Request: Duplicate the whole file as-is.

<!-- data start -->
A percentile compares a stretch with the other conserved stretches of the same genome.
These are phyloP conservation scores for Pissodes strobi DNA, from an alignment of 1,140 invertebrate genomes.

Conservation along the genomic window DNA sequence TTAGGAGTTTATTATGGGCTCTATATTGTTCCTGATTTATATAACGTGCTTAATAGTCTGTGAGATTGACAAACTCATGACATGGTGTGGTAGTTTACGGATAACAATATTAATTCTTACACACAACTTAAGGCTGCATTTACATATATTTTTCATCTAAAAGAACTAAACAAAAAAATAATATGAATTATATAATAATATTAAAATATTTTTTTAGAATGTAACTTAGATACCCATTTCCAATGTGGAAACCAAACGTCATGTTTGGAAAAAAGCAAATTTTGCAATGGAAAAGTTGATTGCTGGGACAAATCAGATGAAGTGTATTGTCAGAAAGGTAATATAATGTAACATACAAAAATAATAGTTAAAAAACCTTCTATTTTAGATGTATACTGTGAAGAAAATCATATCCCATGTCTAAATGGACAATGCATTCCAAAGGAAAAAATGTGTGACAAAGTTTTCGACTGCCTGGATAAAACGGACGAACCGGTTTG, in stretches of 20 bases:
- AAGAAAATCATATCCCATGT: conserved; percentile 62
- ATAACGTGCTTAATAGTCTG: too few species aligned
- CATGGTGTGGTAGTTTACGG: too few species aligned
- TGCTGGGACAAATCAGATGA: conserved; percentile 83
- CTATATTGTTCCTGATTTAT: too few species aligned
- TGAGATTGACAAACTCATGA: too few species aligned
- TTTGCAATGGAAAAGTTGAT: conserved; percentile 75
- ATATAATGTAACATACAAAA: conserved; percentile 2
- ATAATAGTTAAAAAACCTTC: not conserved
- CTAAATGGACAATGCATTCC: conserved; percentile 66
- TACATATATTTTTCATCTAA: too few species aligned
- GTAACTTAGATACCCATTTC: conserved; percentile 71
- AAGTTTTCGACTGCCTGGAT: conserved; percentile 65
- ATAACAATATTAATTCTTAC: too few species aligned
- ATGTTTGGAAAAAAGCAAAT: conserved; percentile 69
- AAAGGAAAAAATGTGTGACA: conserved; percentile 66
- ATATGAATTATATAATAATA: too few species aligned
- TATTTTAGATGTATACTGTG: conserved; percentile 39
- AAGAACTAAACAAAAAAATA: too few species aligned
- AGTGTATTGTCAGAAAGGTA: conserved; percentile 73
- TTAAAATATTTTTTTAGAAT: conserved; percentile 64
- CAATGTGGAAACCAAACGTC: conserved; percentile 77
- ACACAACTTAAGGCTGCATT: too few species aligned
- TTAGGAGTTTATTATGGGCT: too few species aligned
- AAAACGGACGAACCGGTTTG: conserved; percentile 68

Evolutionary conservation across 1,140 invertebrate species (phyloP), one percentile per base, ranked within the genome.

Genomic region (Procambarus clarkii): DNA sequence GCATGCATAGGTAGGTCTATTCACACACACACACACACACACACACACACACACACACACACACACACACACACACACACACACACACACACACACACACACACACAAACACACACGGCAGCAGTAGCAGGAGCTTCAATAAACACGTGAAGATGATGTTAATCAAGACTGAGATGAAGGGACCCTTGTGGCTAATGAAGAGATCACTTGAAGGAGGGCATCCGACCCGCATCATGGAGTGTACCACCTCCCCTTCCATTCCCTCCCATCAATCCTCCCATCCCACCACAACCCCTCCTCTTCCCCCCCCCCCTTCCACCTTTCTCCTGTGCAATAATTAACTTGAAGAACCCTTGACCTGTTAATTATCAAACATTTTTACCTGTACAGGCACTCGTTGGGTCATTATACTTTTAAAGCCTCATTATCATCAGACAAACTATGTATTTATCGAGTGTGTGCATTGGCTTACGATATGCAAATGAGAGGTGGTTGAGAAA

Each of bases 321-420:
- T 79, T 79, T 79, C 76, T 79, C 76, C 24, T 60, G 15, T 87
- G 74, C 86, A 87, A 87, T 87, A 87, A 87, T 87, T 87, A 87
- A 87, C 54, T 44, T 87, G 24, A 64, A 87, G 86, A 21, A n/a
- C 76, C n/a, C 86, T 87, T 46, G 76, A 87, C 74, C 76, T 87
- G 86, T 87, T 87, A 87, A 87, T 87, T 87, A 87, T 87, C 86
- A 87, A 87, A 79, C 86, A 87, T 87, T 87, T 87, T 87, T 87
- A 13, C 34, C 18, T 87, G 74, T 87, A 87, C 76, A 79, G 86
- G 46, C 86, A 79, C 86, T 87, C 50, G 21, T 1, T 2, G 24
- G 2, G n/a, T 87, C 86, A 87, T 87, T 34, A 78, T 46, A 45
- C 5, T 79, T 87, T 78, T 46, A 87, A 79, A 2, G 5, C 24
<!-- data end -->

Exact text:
A percentile compares a stretch with the other conserved stretches of the same genome.
These are phyloP conservation scores for Pissodes strobi DNA, from an alignment of 1,140 invertebrate genomes.

Conservation along the genomic window DNA sequence TTAGGAGTTTATTATGGGCTCTATATTGTTCCTGATTTATATAACGTGCTTAATAGTCTGTGAGATTGACAAACTCATGACATGGTGTGGTAGTTTACGGATAACAATATTAATTCTTACACACAACTTAAGGCTGCATTTACATATATTTTTCATCTAAAAGAACTAAACAAAAAAATAATATGAATTATATAATAATATTAAAATATTTTTTTAGAATGTAACTTAGATACCCATTTCCAATGTGGAAACCAAACGTCATGTTTGGAAAAAAGCAAATTTTGCAATGGAAAAGTTGATTGCTGGGACAAATCAGATGAAGTGTATTGTCAGAAAGGTAATATAATGTAACATACAAAAATAATAGTTAAAAAACCTTCTATTTTAGATGTATACTGTGAAGAAAATCATATCCCATGTCTAAATGGACAATGCATTCCAAAGGAAAAAATGTGTGACAAAGTTTTCGACTGCCTGGATAAAACGGACGAACCGGTTTG, in stretches of 20 bases:
- AAGAAAATCATATCCCATGT: conserved; percentile 62
- ATAACGTGCTTAATAGTCTG: too few species aligned
- CATGGTGTGGTAGTTTACGG: too few species aligned
- TGCTGGGACAAATCAGATGA: conserved; percentile 83
- CTATATTGTTCCTGATTTAT: too few species aligned
- TGAGATTGACAAACTCATGA: too few species aligned
- TTTGCAATGGAAAAGTTGAT: conserved; percentile 75
- ATATAATGTAACATACAAAA: conserved; percentile 2
- ATAATAGTTAAAAAACCTTC: not conserved
- CTAAATGGACAATGCATTCC: conserved; percentile 66
- TACATATATTTTTCATCTAA: too few species aligned
- GTAACTTAGATACCCATTTC: conserved; percentile 71
- AAGTTTTCGACTGCCTGGAT: conserved; percentile 65
- ATAACAATATTAATTCTTAC: too few species aligned
- ATGTTTGGAAAAAAGCAAAT: conserved; percentile 69
- AAAGGAAAAAATGTGTGACA: conserved; percentile 66
- ATATGAATTATATAATAATA: too few species aligned
- TATTTTAGATGTATACTGTG: conserved; percentile 39
- AAGAACTAAACAAAAAAATA: too few species aligned
- AGTGTATTGTCAGAAAGGTA: conserved; percentile 73
- TTAAAATATTTTTTTAGAAT: conserved; percentile 64
- CAATGTGGAAACCAAACGTC: conserved; percentile 77
- ACACAACTTAAGGCTGCATT: too few species aligned
- TTAGGAGTTTATTATGGGCT: too few species aligned
- AAAACGGACGAACCGGTTTG: conserved; percentile 68

Evolutionary conservation across 1,140 invertebrate species (phyloP), one percentile per base, ranked within the genome.

Genomic region (Procambarus clarkii): DNA sequence GCATGCATAGGTAGGTCTATTCACACACACACACACACACACACACACACACACACACACACACACACACACACACACACACACACACACACACACACACACACACAAACACACACGGCAGCAGTAGCAGGAGCTTCAATAAACACGTGAAGATGATGTTAATCAAGACTGAGATGAAGGGACCCTTGTGGCTAATGAAGAGATCACTTGAAGGAGGGCATCCGACCCGCATCATGGAGTGTACCACCTCCCCTTCCATTCCCTCCCATCAATCCTCCCATCCCACCACAACCCCTCCTCTTCCCCCCCCCCCTTCCACCTTTCTCCTGTGCAATAATTAACTTGAAGAACCCTTGACCTGTTAATTATCAAACATTTTTACCTGTACAGGCACTCGTTGGGTCATTATACTTTTAAAGCCTCATTATCATCAGACAAACTATGTATTTATCGAGTGTGTGCATTGGCTTACGATATGCAAATGAGAGGTGGTTGAGAAA

Each of bases 321-420:
- T 79, T 79, T 79, C 76, T 79, C 76, C 24, T 60, G 15, T 87
- G 74, C 86, A 87, A 87, T 87, A 87, A 87, T 87, T 87, A 87
- A 87, C 54, T 44, T 87, G 24, A 64, A 87, G 86, A 21, A n/a
- C 76, C n/a, C 86, T 87, T 46, G 76, A 87, C 74, C 76, T 87
- G 86, T 87, T 87, A 87, A 87, T 87, T 87, A 87, T 87, C 86
- A 87, A 87, A 79, C 86, A 87, T 87, T 87, T 87, T 87, T 87
- A 13, C 34, C 18, T 87, G 74, T 87, A 87, C 76, A 79, G 86
- G 46, C 86, A 79, C 86, T 87, C 50, G 21, T 1, T 2, G 24
- G 2, G n/a, T 87, C 86, A 87, T 87, T 34, A 78, T 46, A 45
- C 5, T 79, T 87, T 78, T 46, A 87, A 79, A 2, G 5, C 24